I feel many can agree that right now the passing of time feels…different. Today is the first day of June. For some, this is week 11 of strict social distancing and isolation during this pandemic. Even in our isolation we should take time to acknowledge that Spring has come! The honeysuckle buds are beginning to fall along with their sweet scent. The sounds of nature are shifting to a different melody. Today, I encourage you to continue to reach out in creative ways to find the support you need as we work to navigate and tread the waters in this fluid, changed world.

To parallel our months into this pandemic, the flow of time in grief is similarly disorienting. How does time seem to move incredibly slow, but also much too fast? At times when we are deep into our emotions, down in “the pit” of our memories of our loved ones, and our processing of our grief, time can seem to stand still. Yet, in marking the time from when our grief story began; it can seem as if those moments are slipping away from you too fast. How do we grasp all the memories we wish to treasure, and those that hurt and still need our attention, when time continues to move further and further away?

I recall that in my own grief journeys I had a peculiar feeling of wanting to “hold on” to every moment I could recall in those final days of my loved ones. I journaled some of those moments, but even that task seemed overwhelming. As time moved away, I remembered less of the details, the feelings, and the sensory information on which I had longed to keep a tight grasp. I wanted to hold onto those memories, hoping they would give me a clue as to how to cope, or maybe some understanding or consolation.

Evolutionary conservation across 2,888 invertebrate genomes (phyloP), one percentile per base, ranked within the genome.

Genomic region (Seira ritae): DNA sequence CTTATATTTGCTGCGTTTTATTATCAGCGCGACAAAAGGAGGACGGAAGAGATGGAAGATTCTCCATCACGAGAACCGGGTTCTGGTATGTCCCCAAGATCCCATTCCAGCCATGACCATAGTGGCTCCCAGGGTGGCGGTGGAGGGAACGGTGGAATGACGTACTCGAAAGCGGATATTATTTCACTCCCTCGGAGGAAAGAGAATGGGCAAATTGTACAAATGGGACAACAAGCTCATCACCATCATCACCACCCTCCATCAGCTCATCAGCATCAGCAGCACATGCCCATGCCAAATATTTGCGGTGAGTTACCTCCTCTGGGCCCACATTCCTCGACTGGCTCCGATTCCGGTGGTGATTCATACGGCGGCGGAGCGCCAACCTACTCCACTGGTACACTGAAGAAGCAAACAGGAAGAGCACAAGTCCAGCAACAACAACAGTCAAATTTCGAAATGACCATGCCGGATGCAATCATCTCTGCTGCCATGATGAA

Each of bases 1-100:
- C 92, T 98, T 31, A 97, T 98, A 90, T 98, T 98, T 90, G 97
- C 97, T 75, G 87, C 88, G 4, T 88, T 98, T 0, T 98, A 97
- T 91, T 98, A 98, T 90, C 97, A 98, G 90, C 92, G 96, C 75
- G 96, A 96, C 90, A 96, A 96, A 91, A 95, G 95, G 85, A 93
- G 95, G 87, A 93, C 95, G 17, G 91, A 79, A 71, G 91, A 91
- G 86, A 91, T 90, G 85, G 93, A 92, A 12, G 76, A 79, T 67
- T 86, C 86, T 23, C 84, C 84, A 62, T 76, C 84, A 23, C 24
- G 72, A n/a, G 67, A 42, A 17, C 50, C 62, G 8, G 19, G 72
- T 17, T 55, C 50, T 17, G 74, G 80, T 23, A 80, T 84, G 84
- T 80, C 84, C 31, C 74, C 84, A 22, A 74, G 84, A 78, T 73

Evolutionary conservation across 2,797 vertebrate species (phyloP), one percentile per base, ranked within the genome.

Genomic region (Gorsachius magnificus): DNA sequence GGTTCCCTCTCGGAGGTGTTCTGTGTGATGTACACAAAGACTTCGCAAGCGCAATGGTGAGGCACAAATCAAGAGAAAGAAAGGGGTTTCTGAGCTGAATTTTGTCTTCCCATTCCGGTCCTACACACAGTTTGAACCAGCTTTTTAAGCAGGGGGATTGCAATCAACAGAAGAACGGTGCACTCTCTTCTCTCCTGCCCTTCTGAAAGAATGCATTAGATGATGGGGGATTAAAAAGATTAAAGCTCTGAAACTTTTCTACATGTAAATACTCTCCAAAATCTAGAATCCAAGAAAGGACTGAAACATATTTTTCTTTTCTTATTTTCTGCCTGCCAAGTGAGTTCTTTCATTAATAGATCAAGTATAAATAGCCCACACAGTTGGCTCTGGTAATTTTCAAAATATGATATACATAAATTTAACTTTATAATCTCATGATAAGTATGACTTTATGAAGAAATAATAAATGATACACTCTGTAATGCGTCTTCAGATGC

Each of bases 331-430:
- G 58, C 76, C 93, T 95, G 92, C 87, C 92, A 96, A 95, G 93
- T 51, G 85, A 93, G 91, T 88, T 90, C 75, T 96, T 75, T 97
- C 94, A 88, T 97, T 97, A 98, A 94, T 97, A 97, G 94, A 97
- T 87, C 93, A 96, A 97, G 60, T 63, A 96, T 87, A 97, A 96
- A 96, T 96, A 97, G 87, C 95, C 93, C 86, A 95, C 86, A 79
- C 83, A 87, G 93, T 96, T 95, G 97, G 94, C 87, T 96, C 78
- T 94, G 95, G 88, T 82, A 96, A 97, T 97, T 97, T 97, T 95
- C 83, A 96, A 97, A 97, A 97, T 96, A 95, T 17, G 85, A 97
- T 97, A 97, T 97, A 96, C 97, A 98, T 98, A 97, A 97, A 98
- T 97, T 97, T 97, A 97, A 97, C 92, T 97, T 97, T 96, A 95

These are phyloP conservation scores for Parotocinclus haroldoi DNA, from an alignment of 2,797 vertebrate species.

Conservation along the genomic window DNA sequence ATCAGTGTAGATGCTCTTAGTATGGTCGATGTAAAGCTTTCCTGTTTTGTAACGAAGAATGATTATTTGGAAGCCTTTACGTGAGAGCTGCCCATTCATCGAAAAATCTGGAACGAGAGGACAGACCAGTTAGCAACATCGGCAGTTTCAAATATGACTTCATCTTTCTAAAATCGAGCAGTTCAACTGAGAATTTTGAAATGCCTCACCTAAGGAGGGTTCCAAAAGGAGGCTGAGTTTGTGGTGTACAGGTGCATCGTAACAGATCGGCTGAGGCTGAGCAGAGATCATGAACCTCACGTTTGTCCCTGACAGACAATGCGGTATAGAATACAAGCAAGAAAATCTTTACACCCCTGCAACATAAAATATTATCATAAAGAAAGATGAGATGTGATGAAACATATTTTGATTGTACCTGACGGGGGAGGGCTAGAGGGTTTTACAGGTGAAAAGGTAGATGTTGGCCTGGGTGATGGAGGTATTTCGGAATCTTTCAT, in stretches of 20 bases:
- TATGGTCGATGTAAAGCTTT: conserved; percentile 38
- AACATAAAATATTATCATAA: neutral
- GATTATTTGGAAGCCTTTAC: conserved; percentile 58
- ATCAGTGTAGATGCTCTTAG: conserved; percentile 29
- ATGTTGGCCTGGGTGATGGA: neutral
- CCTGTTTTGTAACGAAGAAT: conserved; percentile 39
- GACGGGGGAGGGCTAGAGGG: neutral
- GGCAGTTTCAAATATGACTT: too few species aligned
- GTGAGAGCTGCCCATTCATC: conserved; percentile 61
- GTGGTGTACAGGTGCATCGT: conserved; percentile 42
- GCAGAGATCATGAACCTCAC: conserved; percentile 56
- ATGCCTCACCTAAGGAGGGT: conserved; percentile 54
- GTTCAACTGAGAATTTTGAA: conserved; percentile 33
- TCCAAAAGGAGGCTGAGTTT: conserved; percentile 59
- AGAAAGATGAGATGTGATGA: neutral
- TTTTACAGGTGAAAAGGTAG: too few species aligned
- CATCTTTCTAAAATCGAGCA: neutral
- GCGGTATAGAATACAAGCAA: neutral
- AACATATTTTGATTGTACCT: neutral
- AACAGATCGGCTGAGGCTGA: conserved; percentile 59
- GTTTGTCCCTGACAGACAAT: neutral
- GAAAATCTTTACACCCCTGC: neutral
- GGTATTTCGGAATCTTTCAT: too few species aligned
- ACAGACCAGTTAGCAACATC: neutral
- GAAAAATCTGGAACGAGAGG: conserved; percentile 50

Time in grief is “punctuated” by moments in which your mind and your heart make meaning of your experience. There are mental revelations you cannot have too soon or too late, they come at exactly the right time. Some of these moments, or punctuation hurt, sometimes they make you laugh loudly or cry deeply. When they hurt badly, you may think they are “unhealthy” or begin to shame yourself, as if you can grieve the wrong way, or backwards. Just because it hurts, does not mean it is wrong, or unhealthy, or that you are backsliding. These punctuations are timely and necessary moments of meaning-making in the grief experience.

One form of these moments may come when we begin to recognize our “Secondary Losses.” The word “secondary” is not meant to imply that they are inferior to the primary grief you have experienced. It is only meant to say they come after your primary loss. These are types of grief that you might not anticipate, and they are specific only to you. In recognizing these losses, you can anticipate what kind of support you need, and to normalize how you are feeling. Some common secondary losses fall into categories like: Loss of Relationship/s, loss of financial security, loss of parts of your identity, loss of routine, loss of dreams for the future, and loss of trust. These are only a few examples, but within each of these groups are the secondary losses that are specific only to you. Grief work is working to recognize and name these losses. You do not need to do this work alone. This is where good friends, counselors, chaplains, and family can help you to reflect on your experience and add their perspectives.

During tomorrow’s group, space will be given to brainstorm these secondary losses with one another. Bring pencil and paper and we will create a Venn diagram of these in the last 30 minutes of our discussion. This can serve as a visual to mark time in your grief. I encourage participants to place this diagram somewhere in your house that you will look at it in the coming months and reflect on your grief journey and the power that time (and good support) can have in your journey.

Join me for our Touchpoint group on Tuesday at 2 PM. It generally lasts about one and a half hours.

Click the link below for more information on how to join us, everyone is welcome, no registration required.If you would like to schedule one-on-one support with me via Zoom, please email me at bereavement@williamsburghospice.org


Abby Embry
Chaplaincy Director



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